Effects of mortality on contraceptive use and fertility preference in Uganda

Allen Kabagenyi, Makerere University
Olivia Nankinga, Makerere University

The recent Demographic and Health Survey of 2006 conducted in Uganda shows a low contraceptive prevalence of 24% coupled with high total fertility rate of 6.9 children and high under five morality rates of 136 deaths per 1000 live births. Despite efforts made by the government to reduce the rates through improved immunization campaigns, PMTCT programs, provision of free education especially to the girl child and improved health care system the rates continue to remain high. This study set out to examine the effects of under-five mortality on fertility preference and contraceptive use in Uganda. Data for this analysis were drawn on the Uganda demographic and heath survey of 2006 on a sample of 8531 women. The data used herein was selected based on birth and death histories as well as on reproduction and contraception information. The key variables used in the study included questions on whether women would want to have another child and whether they were using or intended to use contraceptives. Descriptive statistics and frequency distributions of respondents’ background characteristics were generated. Logistic regression models were used to examine the relationship between child survival status with whether a woman would want to have another child and whether they were using or intend to use contraceptives. The level of significance was fixed at 0.05 to accept the hypotheses set. Findings showed high statistical significance between child survival and the independent variables which included; contraceptive use, fertility preference, education, religion and wealth status. The odds ratios from the logistic regression models present that women who had lost a child were three times more likely not to use contraceptives. In addition those women were more likely to prefer not having another child. The results present a high need to reduce mortality and improve access to health care to vulnerable populations.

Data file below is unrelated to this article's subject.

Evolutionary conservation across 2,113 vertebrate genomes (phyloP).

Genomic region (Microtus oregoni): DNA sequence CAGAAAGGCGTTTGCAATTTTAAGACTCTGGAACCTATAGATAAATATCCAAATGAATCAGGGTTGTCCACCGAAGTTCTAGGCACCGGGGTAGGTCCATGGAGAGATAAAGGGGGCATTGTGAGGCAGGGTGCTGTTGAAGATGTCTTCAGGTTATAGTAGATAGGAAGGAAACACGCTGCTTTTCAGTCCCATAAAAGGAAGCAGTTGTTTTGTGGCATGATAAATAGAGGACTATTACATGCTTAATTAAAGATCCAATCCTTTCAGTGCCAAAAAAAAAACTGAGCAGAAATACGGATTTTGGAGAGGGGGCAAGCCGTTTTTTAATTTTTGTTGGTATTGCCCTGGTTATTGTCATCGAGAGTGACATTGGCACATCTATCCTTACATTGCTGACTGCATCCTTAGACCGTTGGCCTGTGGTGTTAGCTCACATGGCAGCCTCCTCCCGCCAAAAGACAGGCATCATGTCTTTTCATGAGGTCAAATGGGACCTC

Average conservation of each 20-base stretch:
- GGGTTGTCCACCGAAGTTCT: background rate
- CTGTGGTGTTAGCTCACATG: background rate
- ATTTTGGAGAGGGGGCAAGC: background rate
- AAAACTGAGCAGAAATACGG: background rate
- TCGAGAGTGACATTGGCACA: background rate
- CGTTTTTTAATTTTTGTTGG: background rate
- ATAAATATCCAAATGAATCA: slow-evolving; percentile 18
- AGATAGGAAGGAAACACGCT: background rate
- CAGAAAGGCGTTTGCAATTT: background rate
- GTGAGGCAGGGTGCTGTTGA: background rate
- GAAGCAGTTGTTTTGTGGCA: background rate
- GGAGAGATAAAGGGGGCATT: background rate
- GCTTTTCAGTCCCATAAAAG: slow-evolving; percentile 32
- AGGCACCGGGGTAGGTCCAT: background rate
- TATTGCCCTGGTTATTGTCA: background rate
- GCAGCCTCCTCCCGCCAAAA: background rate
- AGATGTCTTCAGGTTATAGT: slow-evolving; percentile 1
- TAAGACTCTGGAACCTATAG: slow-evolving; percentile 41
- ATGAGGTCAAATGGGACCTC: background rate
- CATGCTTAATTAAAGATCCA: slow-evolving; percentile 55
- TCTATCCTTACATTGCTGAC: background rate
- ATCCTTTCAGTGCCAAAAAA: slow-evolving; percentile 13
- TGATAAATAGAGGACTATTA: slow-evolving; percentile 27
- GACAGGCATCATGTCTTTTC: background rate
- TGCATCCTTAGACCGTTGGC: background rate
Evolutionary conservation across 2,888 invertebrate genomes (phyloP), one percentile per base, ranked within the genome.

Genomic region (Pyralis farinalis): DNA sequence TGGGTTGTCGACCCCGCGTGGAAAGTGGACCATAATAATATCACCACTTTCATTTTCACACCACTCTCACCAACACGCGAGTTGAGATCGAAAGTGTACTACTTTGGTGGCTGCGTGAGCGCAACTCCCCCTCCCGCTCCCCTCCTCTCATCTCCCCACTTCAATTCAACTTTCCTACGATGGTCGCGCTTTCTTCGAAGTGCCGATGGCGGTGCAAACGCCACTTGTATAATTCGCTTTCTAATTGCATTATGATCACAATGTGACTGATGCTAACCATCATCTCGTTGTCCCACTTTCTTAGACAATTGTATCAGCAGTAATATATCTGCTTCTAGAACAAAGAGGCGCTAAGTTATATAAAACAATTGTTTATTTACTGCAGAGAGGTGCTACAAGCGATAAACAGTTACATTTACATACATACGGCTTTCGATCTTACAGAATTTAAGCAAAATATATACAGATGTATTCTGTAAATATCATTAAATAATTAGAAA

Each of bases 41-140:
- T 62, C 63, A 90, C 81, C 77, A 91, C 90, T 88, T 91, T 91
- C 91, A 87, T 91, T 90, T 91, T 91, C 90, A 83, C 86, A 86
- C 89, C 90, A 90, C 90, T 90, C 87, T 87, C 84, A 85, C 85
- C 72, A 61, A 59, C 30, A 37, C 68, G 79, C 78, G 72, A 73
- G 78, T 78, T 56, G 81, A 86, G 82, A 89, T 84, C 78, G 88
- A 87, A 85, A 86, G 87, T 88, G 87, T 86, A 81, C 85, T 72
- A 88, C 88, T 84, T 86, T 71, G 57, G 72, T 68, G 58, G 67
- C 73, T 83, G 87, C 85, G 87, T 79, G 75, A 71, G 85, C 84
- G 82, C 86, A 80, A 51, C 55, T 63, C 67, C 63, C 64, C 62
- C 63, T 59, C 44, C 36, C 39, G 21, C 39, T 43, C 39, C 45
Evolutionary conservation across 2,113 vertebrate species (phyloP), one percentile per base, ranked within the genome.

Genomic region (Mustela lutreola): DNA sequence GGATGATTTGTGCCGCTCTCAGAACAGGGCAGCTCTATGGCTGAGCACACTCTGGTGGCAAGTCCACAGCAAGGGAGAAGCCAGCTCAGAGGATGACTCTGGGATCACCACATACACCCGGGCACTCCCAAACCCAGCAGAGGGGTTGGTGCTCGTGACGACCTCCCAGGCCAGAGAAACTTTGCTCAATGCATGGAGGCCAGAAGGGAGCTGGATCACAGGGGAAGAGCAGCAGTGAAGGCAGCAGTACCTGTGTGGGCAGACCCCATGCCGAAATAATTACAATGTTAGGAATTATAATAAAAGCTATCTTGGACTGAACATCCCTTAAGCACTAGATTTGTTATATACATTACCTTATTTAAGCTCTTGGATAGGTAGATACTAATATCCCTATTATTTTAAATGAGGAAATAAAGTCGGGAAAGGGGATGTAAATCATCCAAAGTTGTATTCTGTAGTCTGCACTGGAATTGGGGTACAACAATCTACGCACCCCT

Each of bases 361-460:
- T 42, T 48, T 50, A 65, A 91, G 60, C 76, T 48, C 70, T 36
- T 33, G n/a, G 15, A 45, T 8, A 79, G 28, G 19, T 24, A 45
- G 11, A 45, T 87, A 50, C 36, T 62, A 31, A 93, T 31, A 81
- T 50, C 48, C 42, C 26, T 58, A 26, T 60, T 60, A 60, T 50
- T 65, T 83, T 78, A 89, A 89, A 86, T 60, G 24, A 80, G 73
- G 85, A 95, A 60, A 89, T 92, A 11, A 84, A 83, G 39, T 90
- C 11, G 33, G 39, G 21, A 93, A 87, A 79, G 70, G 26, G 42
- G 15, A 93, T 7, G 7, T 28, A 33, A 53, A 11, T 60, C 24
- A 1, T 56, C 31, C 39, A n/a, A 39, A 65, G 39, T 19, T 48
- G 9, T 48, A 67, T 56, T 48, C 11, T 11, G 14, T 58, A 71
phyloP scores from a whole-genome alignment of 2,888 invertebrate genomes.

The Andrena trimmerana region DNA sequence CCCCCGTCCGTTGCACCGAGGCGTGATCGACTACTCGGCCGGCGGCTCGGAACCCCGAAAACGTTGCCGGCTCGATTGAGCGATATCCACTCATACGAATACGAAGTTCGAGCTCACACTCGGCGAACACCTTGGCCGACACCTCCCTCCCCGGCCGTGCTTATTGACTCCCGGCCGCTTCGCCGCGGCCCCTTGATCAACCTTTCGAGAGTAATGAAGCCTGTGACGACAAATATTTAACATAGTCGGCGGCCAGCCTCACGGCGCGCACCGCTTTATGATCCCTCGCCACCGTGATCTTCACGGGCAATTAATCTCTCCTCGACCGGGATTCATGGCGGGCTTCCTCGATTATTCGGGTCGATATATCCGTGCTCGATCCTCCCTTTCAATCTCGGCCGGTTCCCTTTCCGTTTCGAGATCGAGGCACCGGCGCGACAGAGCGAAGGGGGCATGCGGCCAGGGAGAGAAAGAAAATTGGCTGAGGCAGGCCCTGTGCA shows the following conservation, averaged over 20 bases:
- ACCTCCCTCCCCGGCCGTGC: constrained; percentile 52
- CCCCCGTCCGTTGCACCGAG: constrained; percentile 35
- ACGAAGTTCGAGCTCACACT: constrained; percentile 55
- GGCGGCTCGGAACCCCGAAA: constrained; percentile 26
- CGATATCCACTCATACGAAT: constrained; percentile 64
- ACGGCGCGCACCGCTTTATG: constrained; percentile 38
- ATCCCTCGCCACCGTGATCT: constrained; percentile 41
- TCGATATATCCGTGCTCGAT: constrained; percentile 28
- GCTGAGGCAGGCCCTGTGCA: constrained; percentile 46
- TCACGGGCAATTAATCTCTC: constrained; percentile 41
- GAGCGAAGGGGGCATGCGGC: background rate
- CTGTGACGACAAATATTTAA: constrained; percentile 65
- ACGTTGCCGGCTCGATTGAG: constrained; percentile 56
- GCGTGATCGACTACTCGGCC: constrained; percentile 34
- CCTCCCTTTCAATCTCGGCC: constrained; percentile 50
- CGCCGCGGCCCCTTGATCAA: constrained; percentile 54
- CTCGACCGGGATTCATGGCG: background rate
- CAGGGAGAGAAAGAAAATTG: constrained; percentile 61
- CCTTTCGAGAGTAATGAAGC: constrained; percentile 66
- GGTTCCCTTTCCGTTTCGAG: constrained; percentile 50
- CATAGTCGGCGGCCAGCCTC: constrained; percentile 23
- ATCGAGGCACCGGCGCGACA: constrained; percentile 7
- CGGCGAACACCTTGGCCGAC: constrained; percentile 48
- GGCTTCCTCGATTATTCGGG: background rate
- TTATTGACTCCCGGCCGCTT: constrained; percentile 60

See extended abstract

Presented in Poster Session 2

´